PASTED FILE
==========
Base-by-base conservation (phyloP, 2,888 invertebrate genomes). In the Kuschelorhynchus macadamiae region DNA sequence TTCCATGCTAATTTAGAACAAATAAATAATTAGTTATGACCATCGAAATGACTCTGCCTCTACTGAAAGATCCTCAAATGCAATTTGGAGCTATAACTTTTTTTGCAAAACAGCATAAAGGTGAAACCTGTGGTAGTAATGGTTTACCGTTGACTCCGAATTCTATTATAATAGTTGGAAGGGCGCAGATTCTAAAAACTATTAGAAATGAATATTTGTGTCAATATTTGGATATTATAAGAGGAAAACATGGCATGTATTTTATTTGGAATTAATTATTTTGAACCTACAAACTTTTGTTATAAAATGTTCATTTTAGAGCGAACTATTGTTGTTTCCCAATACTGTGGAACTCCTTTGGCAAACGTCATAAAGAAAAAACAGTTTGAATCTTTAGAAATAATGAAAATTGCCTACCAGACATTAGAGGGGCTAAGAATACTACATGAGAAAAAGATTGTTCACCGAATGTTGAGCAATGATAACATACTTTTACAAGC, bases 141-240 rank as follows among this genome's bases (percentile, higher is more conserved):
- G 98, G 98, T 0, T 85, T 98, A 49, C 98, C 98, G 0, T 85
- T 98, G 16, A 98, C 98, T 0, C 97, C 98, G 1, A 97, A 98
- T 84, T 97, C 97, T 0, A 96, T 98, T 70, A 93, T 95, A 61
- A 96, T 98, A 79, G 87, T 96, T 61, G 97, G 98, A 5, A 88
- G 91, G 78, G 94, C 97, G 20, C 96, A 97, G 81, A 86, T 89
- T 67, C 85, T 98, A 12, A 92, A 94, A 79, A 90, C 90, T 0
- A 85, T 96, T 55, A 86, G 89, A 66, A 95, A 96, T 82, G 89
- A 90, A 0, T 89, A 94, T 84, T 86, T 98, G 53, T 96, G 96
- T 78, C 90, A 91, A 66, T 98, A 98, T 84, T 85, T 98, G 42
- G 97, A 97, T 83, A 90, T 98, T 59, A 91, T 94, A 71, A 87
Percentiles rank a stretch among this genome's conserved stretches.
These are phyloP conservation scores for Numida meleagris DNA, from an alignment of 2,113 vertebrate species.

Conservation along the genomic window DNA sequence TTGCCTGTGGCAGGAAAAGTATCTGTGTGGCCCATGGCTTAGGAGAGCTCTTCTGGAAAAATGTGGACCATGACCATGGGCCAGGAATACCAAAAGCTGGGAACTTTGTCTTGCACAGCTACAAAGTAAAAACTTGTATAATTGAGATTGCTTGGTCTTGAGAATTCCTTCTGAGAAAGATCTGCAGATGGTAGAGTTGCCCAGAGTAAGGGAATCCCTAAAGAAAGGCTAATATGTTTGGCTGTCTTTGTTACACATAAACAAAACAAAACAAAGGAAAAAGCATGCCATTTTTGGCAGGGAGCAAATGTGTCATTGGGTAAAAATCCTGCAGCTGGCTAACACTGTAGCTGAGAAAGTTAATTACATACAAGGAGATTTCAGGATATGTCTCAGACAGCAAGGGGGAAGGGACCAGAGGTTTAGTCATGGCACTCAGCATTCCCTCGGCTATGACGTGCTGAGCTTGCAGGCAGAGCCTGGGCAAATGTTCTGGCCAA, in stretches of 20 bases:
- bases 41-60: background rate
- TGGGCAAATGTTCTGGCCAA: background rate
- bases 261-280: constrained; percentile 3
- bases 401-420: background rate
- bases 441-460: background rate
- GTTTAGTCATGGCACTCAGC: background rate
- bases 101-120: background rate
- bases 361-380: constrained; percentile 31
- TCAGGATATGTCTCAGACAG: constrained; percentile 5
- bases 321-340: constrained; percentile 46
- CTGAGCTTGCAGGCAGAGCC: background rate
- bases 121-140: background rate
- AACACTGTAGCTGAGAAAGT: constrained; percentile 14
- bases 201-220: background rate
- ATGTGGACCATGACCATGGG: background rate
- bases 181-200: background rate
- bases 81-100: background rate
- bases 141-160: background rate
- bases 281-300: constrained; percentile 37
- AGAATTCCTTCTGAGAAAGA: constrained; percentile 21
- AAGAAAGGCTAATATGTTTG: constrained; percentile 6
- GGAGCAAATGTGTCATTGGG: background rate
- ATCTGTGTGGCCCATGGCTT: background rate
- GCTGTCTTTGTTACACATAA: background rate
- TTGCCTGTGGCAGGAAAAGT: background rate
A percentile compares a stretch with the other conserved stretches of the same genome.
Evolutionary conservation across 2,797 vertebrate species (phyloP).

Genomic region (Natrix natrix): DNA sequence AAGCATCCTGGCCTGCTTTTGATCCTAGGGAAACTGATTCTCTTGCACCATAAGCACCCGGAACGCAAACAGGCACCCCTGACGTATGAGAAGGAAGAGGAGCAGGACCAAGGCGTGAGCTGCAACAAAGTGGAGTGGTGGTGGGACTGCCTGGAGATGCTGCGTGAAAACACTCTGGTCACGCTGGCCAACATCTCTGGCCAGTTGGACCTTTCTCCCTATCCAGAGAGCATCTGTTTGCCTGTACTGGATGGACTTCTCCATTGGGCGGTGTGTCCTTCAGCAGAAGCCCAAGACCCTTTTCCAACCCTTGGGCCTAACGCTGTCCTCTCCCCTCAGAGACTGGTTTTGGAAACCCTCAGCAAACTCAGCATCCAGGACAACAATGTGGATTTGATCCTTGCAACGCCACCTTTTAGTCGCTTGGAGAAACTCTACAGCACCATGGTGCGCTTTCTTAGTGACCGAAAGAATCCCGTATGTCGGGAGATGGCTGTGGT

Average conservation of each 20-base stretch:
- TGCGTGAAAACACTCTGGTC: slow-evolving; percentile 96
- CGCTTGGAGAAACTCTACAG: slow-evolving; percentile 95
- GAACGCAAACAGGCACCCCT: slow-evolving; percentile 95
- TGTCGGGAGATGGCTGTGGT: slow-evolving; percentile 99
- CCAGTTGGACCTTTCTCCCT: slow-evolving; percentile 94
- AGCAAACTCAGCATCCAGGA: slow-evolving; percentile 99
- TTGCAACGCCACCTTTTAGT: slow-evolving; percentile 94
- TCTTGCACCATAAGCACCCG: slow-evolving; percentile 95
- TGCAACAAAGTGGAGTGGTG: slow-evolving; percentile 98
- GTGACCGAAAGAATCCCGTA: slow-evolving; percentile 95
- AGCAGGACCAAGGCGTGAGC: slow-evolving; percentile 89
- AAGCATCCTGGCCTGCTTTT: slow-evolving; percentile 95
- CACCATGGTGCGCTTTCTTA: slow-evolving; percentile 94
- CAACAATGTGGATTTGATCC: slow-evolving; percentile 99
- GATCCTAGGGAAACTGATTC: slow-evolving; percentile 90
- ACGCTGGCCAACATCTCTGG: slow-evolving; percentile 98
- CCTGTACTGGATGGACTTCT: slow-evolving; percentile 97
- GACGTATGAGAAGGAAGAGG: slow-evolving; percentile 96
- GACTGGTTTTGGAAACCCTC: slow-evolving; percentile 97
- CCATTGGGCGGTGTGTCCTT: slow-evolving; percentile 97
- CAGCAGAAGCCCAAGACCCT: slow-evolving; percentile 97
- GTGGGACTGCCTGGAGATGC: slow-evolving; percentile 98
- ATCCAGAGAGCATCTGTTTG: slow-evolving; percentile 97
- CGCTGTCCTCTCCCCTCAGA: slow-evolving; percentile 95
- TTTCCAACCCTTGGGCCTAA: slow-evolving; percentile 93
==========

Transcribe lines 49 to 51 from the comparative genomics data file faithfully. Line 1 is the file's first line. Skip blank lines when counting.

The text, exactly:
- AGCAAACTCAGCATCCAGGA: slow-evolving; percentile 99
- TTGCAACGCCACCTTTTAGT: slow-evolving; percentile 94
- TCTTGCACCATAAGCACCCG: slow-evolving; percentile 95